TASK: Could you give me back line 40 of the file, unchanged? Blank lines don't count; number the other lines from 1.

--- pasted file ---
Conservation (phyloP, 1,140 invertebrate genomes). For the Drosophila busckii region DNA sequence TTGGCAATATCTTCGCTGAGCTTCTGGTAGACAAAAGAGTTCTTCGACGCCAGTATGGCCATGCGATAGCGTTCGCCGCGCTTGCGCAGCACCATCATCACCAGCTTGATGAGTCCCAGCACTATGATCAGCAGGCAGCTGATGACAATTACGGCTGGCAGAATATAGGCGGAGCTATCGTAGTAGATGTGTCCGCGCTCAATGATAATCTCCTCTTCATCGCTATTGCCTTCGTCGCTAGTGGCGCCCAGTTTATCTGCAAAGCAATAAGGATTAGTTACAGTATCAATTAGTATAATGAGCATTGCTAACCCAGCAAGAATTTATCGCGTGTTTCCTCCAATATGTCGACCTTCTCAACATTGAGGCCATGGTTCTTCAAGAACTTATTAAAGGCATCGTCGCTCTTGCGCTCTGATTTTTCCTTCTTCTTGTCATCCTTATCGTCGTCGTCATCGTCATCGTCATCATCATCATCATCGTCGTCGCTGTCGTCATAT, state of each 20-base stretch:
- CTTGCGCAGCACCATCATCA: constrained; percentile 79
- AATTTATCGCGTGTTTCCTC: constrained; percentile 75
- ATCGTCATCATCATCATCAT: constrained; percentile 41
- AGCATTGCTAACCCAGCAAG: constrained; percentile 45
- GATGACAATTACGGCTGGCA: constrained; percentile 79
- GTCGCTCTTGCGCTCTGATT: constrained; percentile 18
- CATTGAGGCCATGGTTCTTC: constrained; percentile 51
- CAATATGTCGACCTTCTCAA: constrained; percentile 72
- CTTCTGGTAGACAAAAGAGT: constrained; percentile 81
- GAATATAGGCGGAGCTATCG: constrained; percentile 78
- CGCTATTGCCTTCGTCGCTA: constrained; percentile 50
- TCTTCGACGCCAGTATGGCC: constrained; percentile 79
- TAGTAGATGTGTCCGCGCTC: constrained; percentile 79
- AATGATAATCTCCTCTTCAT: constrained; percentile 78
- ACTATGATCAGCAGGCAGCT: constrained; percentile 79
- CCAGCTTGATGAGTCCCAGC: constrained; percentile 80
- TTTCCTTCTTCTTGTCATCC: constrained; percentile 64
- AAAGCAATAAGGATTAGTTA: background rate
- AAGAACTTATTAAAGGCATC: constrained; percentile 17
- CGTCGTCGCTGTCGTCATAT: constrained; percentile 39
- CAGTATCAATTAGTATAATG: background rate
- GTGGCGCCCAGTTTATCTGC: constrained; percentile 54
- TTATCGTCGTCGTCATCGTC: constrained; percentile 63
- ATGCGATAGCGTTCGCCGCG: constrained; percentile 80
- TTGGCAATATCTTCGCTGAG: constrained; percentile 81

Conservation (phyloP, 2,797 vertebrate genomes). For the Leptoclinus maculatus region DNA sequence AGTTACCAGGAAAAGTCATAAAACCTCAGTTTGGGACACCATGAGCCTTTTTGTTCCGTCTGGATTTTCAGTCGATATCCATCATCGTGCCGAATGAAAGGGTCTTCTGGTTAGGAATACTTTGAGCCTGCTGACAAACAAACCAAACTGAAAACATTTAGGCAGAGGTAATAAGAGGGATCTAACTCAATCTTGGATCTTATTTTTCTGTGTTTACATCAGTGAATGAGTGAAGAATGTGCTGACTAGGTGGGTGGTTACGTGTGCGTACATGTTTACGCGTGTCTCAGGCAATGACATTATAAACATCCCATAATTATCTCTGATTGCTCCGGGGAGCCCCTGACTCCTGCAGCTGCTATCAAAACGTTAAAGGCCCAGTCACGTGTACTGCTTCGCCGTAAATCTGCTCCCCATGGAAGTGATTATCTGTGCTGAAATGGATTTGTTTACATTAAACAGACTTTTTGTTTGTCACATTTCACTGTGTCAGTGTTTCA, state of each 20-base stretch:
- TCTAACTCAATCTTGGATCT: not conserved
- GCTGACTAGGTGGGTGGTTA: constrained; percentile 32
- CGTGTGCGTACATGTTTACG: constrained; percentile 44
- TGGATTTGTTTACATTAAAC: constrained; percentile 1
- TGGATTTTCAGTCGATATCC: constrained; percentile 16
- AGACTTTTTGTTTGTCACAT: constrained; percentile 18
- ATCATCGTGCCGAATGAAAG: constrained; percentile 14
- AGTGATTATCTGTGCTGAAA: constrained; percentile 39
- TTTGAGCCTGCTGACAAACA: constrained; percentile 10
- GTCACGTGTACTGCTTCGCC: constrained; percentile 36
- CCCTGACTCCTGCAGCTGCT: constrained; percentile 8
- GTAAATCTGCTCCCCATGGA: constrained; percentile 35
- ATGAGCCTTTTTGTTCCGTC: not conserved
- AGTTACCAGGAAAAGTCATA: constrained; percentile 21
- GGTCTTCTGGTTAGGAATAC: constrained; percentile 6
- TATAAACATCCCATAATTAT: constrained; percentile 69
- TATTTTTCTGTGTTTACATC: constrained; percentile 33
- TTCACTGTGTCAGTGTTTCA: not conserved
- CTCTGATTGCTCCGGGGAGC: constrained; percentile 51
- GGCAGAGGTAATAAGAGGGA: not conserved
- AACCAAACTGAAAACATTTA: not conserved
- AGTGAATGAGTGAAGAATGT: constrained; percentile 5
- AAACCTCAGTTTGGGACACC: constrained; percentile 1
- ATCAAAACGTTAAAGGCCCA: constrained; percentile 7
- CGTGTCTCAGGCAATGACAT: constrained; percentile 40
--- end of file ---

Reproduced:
- ATGAGCCTTTTTGTTCCGTC: not conserved